Justice Antonin Scalia placed himself on the side of the government. "These are public airwaves. The government is entitled to insist upon a certain modicum of decency. I'm not sure it even has to relate to juveniles, to tell you the truth."

But at least one justice, Samuel Alito, talked about how rapidly technological change has effectively consigned vinyl records and 8-tracks to the scrap heap, suggesting that in a rapidly changing universe, time will take care of the dispute. Already nearly nine of 10 households subscribe to cable or satellite television and viewers can switch among broadcast and other channels with a button on their remote controls.

"I'm sure your clients will continue to make billions of dollars on their programs which are transmitted by cable and by satellite and by Internet. But to the extent they are making money from people who are using rabbit ears, that is disappearing," Alito said.

The First Amendment case involves programing received by antennas on top of a television set, a house or building. Much of that programing now also is available through cable and satellite connections, but only the over-the-air transmissions are at issue.

The case pits the Obama administration against the nation's television networks. The material at issue includes the isolated use of expletives as well as fines against broadcasters who showed a woman's nude buttocks on a 2003 episode of ABC's "NYPD Blue."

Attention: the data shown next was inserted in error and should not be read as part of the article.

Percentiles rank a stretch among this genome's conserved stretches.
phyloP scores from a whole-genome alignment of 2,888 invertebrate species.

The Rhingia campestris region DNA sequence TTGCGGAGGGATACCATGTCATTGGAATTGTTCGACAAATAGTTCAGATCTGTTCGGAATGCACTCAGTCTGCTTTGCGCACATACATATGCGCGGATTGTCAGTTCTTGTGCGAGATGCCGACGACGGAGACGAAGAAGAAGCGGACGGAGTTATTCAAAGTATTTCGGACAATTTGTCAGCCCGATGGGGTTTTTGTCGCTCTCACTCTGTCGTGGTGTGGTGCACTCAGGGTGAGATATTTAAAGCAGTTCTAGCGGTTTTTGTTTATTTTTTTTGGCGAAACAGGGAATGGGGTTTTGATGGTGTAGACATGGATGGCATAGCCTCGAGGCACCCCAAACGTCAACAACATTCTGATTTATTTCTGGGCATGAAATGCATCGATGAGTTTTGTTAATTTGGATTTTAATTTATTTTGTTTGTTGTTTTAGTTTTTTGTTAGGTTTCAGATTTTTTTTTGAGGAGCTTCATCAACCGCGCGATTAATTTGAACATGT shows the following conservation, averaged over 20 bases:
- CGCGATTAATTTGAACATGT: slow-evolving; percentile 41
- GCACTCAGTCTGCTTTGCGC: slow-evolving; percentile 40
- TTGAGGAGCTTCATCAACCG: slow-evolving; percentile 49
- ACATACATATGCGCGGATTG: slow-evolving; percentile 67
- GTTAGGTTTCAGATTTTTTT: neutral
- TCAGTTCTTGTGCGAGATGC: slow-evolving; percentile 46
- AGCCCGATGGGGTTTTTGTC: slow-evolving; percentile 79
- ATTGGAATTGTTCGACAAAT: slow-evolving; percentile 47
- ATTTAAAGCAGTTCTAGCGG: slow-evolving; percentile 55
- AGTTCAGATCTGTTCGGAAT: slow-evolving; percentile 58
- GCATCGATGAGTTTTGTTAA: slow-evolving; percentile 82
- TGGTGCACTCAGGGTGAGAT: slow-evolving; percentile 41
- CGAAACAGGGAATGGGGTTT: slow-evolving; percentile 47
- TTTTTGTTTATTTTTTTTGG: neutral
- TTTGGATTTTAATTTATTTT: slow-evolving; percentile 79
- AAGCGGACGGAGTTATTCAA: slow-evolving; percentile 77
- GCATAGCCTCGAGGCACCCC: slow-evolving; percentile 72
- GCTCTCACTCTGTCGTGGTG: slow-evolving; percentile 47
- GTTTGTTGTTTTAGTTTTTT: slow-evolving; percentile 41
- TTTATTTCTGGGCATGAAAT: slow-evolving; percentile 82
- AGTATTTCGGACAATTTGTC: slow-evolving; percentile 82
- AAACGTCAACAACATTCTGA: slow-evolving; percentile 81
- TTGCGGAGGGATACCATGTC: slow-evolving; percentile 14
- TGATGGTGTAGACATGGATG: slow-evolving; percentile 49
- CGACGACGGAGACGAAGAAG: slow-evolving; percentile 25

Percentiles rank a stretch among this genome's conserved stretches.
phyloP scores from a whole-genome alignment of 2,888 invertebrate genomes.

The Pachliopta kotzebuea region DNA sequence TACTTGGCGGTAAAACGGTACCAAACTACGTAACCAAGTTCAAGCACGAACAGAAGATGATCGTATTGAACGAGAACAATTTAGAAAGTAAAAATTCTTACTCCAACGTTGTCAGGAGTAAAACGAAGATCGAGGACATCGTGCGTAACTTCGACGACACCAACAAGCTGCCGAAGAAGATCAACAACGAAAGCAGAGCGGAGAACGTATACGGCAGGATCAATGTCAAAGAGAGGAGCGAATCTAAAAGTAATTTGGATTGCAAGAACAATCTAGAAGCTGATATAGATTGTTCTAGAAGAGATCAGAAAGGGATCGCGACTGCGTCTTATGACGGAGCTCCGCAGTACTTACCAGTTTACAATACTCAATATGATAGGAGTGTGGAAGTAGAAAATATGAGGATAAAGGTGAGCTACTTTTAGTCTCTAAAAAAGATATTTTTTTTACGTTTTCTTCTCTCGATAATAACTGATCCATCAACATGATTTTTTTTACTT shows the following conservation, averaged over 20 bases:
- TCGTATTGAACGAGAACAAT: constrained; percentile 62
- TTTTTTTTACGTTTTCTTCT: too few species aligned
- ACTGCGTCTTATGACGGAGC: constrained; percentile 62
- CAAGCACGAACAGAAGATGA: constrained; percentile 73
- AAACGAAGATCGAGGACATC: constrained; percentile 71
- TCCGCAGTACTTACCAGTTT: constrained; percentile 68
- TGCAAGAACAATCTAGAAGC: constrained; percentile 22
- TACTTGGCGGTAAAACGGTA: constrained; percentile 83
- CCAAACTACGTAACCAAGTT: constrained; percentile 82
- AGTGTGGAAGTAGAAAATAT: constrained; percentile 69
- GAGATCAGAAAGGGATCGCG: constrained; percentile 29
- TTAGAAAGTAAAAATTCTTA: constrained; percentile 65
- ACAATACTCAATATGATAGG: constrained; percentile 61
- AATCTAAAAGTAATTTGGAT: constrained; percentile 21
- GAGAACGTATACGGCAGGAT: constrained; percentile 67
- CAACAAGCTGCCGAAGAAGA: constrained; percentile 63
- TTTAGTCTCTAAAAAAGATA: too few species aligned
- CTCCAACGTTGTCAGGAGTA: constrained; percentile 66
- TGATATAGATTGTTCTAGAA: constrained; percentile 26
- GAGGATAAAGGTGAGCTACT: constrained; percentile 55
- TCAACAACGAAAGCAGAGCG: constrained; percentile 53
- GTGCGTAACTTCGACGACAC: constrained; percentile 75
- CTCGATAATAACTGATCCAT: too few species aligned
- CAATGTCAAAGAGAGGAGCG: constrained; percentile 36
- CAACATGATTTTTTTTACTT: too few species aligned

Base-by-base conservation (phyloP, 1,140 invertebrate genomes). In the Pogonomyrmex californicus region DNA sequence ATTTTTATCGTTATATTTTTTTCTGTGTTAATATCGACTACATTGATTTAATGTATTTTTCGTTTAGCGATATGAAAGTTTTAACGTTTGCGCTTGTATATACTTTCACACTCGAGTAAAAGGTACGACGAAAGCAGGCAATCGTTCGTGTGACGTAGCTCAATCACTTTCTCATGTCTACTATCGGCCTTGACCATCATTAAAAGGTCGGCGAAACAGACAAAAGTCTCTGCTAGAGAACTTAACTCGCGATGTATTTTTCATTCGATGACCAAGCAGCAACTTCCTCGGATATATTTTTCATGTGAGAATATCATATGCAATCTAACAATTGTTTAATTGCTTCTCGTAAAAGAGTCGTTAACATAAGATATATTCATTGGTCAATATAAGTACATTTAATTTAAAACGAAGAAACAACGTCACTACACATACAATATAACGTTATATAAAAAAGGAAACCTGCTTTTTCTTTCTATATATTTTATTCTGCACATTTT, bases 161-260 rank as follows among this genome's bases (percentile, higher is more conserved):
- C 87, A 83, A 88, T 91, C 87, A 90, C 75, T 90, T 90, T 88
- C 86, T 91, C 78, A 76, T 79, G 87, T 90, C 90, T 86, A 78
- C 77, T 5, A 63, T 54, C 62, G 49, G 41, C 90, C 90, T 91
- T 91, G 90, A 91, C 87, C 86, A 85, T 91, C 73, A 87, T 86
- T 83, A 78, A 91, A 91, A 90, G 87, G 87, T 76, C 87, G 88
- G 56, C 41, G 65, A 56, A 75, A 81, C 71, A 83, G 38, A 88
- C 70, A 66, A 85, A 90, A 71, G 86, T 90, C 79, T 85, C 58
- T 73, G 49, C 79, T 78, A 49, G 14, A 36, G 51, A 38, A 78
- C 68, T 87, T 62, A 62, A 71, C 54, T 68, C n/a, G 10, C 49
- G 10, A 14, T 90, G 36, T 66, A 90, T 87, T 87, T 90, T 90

The broadcasters want the court to overturn a 1978 decision that upheld the FCC's authority to regulate radio and television content, at least during the hours when children are likely to be watching or listening. That includes the prime-time hours before 10 p.m.

At the very least, the networks say the FCC's current policy is too hard to figure out and penalizes the use of particular words in some instances but not in others.

The administration said that even with the explosion of entertainment options, broadcast programing remains dominant. It also needs to be kept as a dependable "safe haven" of milder programing, the administration said.

Solicitor General Donald Verrilli Jr. said that if the court were to overrule its 33-year-old decision, "the risk of a race to the bottom is real."

But Carter Phillips, representing the networks in connection with the awards shows, said that little would change because broadcasters would remain sensitive to advertisers and viewers who don't want the airwaves filled with dirty words and nudity.